IAS Gyan

Daily News Analysis


15th November, 2022 EXTRA TOPIC OF THE DAY

Copyright infringement not intended


In News

  • The President of India visited Ulihatu village in Jharkhand – the birthplace of Birsa Munda to pay her respects to Birsa Munda.
  • The President will address a Janjatiya Samagam at Shahdol, Madhya Pradesh, being organised by the State Government of Madhya Pradesh, on the occasion of Janjatiya Gaurav Divas (15th November).


Birsa Munda

  • He was an Indian tribal freedom fighter, reformer and religious leader. He was nicknamed ‘Dharti Abba’ or Father of the Earth, by his followers.


His contributions

  • Religion
    • He renounced Christianity and protested against the conversion of Tribals by Christian missionaries.
    • He created a new religion called “Birsait”, which worshipped only one god. Birsait soon became the popular religion among the Mundas and Oraons.
    • He preached a strong anti-British sentiment through his religion.
  • Reformer
    • He stressed the need for the tribals to study their religion and not forget their cultural roots.
    • He convinced people to give up superstition, alcohol, theft, lying, murder and begging under his new religion.


Munda Rebellion

  • Background
    • Munda tribals practised the Khuntkatti system (joint holding by tribal lineages). However, the British colonial system intensified the transformation of the tribal agrarian system into a feudal state by introducing the Zamindari-tenancy system.
    • Outsiders (Dikus) were invited by the British to settle on and cultivate the tribal land.
    • Thus, the various tribes, who were the original owners of the land, were left bereft of land and any means of livelihood.
  • 'Ulgulan' or the 'Great Tumult' (1899-1900)
    • Birsa Munda infused in tribals the values to love, respect, support and safeguard their land from outsiders.
      • He used traditional symbols and language to rouse people, urging them to destroy “Ravana” (dikus and the Europeans) and establish a kingdom under his leadership.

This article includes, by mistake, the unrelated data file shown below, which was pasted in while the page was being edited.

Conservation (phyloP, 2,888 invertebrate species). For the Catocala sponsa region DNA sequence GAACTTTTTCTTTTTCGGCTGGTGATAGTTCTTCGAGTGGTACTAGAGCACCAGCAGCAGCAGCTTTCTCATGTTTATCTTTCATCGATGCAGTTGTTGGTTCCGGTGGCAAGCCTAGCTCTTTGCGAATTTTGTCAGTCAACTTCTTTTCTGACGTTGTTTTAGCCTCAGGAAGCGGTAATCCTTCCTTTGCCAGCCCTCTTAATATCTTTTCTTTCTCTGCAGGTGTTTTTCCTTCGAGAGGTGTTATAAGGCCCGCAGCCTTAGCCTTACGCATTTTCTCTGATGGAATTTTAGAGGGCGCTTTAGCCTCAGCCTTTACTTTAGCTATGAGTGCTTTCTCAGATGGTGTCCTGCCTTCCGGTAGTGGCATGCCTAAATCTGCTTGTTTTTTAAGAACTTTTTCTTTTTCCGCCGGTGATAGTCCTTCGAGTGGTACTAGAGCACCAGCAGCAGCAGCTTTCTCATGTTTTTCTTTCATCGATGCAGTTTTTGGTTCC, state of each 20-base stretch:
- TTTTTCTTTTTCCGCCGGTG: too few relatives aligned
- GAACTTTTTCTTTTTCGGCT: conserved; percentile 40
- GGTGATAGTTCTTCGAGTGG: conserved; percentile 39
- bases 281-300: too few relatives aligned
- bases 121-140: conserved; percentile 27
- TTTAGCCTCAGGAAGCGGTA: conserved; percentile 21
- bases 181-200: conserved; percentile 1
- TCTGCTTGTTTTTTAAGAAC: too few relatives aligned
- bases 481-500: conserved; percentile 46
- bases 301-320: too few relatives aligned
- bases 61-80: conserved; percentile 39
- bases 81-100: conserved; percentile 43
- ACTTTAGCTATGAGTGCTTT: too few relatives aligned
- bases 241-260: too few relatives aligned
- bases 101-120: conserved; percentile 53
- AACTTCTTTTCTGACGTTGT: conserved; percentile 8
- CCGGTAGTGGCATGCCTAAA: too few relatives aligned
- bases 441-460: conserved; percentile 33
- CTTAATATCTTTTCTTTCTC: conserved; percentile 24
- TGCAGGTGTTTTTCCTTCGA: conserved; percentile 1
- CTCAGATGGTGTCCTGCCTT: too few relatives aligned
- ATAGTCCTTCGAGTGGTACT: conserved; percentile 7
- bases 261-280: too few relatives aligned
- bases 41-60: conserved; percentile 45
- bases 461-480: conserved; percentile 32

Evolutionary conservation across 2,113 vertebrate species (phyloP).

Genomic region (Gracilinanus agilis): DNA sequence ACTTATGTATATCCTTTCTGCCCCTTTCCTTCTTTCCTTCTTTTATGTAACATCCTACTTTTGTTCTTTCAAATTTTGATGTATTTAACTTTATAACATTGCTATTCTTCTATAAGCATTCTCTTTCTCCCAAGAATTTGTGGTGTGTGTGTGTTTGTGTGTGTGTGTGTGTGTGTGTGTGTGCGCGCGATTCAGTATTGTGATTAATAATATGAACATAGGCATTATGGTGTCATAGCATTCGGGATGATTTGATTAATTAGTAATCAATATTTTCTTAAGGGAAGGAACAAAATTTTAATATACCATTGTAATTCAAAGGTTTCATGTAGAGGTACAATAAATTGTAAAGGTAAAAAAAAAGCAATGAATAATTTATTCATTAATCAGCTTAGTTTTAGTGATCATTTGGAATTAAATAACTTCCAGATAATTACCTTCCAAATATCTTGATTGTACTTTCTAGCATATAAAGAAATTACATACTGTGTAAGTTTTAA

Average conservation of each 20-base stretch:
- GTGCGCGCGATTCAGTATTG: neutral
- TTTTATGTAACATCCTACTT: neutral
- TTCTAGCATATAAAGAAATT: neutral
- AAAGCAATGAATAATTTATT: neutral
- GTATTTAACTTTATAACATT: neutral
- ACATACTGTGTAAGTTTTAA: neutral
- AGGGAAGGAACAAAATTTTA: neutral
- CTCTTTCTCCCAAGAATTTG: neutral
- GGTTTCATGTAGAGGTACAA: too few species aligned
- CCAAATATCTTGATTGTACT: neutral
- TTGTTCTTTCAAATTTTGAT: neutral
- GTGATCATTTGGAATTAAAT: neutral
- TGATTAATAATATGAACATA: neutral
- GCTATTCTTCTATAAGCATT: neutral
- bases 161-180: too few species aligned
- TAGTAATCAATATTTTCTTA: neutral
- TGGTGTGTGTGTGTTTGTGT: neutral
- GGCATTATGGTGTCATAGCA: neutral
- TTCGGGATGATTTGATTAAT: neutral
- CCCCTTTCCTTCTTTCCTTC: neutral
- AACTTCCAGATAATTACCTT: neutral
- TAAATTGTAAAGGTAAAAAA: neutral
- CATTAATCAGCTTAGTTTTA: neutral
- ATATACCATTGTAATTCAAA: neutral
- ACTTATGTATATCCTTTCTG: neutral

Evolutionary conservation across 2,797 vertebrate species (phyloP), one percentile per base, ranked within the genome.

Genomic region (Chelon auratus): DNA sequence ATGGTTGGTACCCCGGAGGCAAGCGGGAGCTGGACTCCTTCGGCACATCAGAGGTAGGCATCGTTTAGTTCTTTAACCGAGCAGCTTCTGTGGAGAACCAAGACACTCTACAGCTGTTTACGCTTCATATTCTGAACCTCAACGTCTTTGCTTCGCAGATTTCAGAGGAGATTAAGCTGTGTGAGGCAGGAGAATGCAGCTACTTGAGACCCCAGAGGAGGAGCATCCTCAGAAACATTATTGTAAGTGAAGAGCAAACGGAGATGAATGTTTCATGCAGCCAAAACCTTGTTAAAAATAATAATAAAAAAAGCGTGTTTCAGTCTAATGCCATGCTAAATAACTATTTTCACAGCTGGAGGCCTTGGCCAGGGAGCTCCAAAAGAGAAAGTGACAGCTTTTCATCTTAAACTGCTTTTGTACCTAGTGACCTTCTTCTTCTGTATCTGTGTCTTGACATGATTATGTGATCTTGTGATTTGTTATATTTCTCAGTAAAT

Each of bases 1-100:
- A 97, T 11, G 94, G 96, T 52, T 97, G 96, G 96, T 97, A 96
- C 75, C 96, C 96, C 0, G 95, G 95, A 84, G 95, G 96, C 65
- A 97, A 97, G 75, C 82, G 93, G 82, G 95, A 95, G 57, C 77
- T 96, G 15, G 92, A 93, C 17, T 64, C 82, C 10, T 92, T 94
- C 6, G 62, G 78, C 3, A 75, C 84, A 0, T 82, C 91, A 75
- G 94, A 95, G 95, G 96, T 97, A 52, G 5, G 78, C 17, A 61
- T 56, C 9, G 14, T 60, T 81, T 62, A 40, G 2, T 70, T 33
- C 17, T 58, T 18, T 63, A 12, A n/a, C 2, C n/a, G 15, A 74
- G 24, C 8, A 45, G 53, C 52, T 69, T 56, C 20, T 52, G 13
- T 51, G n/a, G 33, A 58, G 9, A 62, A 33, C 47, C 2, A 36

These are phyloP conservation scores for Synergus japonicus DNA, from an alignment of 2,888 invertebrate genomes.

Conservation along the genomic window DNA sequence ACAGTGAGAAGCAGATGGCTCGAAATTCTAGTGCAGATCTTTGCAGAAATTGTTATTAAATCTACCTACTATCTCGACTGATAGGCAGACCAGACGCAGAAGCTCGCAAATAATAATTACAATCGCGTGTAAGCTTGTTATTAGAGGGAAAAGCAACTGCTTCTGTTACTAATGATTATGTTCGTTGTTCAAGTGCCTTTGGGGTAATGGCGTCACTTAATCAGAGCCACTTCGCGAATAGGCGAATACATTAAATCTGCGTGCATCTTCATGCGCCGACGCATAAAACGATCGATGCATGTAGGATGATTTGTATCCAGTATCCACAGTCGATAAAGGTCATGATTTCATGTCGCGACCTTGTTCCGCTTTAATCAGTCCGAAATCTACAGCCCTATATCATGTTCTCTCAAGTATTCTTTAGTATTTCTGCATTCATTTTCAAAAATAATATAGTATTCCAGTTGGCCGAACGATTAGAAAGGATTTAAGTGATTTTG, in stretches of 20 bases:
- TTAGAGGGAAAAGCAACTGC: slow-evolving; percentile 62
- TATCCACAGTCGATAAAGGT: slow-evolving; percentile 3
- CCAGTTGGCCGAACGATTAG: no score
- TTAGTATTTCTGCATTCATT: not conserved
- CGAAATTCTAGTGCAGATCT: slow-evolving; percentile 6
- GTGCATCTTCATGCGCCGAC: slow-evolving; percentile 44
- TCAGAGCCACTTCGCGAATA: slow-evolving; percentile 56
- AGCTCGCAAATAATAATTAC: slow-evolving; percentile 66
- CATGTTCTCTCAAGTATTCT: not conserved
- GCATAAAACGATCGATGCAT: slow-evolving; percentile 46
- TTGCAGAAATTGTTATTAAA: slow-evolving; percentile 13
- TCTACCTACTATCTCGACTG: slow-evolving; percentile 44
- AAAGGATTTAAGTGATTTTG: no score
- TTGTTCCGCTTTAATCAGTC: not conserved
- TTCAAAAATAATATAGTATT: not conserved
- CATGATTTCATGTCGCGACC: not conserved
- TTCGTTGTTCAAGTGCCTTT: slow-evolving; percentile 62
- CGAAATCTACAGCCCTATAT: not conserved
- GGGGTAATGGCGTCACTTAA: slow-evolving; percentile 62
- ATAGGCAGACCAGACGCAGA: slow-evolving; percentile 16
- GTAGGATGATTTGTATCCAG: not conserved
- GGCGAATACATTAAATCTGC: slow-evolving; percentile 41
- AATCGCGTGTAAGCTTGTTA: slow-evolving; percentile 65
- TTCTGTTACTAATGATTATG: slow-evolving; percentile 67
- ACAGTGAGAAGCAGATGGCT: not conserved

• He mobilised thousands of tribal folk to form guerrilla armies to attack the British Raj.
      • He declared that the reign of Queen Victoria was over and the Munda Raj had begun.
      • He gave orders to the raiyats (tenant farmers) to pay no rent.
    • The people attacked police stations and churches and raided the property of moneylenders and zamindars. They raised the white flag as a symbol of Birsa Raj.
    • The attacks were launched not only on the moneylender-landlord-Mahajan-contractor combine but directly against the British.
    • The massacre at Dumbri Hill made it a “hill of the dead” when hundreds of tribals lost their lives for the cause of freedom against the modern ammunition of the British.
    • The Great Tumult against Britishers sought to establish Munda Raj and independence.
    • The slogan of the movement was “Abua Raj ete Jana, Maharani Raj Tundu Jana” which means “Let the kingdom of queen be ended and our kingdom established”.
  • Outcome
    • The Britishers were forced to abolish the feudal system that plagued the Adivasi lands in Jharkhand and Bihar.
    • Birsa compelled the Britishers to introduce new legislation - the Chota Nagpur Tenancy Act, 1908. This Act prohibited the transfer of tribal land to non-tribal parties.
    • The government recognized Khuntkatti's rights and banned Beth Begari (forced labour).